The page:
Peru's Humala says will chart his own course


By Marco Aquino and Simon Gardner

LIMA, June 7 (Reuters) - Peru's leftist president-elect Ollanta Humala said on Tuesday he will chart his own course and won't follow the path of his former political mentor, Venezuela's fiery socialist President Hugo Chavez.

In an interview with Reuters, Humala called the United States a "strategic partner" and said he will work with Washington to control the drug trade in the world's top grower of coca, used to make cocaine.

At the same time, he said he would strengthen relations with countries in South America, where Brazil is positioning itself as the region's leader.

The former army officer added that the people he picks to lead the finance ministry and other key cabinet posts in the fast-growing economy will be experienced.

"They will be honorable, and have experience, in each ministry there will be a commitment to social policy and social inclusion."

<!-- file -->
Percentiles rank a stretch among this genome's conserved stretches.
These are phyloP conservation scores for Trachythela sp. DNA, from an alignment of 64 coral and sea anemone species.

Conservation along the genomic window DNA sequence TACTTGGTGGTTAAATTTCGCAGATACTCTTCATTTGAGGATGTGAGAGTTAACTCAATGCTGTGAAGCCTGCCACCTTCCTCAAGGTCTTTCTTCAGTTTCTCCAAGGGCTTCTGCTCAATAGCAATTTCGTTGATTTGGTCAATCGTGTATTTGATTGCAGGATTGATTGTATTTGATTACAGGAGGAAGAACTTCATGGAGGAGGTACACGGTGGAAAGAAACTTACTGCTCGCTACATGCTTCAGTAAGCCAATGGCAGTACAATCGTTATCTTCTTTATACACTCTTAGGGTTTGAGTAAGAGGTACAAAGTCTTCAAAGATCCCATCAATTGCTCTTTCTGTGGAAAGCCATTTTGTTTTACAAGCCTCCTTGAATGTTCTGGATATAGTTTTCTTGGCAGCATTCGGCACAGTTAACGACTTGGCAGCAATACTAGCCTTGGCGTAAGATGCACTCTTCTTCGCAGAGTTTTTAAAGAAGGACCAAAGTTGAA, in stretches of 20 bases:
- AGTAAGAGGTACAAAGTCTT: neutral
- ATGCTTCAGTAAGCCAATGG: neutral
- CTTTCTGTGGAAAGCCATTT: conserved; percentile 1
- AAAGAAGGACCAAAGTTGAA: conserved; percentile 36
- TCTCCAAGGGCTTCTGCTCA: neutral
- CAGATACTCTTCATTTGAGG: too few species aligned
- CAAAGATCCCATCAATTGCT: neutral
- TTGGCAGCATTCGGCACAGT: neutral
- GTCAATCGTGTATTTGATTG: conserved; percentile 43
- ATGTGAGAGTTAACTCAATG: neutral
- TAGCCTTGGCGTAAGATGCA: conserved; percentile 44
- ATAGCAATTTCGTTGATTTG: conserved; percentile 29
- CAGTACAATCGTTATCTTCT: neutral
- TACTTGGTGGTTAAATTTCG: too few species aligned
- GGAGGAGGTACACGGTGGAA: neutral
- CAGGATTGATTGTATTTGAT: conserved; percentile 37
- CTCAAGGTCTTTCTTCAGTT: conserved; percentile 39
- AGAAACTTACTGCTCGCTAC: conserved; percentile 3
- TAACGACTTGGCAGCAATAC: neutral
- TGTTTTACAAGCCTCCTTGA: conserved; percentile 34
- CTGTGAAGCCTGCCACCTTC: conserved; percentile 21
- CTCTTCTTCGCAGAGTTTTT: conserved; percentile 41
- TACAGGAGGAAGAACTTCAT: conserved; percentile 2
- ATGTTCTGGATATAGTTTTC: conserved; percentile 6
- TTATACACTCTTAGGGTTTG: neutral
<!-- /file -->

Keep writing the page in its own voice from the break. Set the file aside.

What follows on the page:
Peru's economy boomed over the last decade but a third of its people are still mired in poverty.

Humala, who has moderated his discourse since he lost the 2006 election running as a radical, said his government would show fiscal prudence, and will not sell sovereign bonds to finance the anti-poverty programs he plans to introduce.

He tried to strike a conciliatory tone about his proposal to introduce a windfall profits tax on companies in Peru's vast mining sector. Those tax revenues would fund social programs.

"The tax rate we need to talk about with companies," he said.

(Reporting by Simon Gardner and Marco Aquino; Editing by Eric Walsh)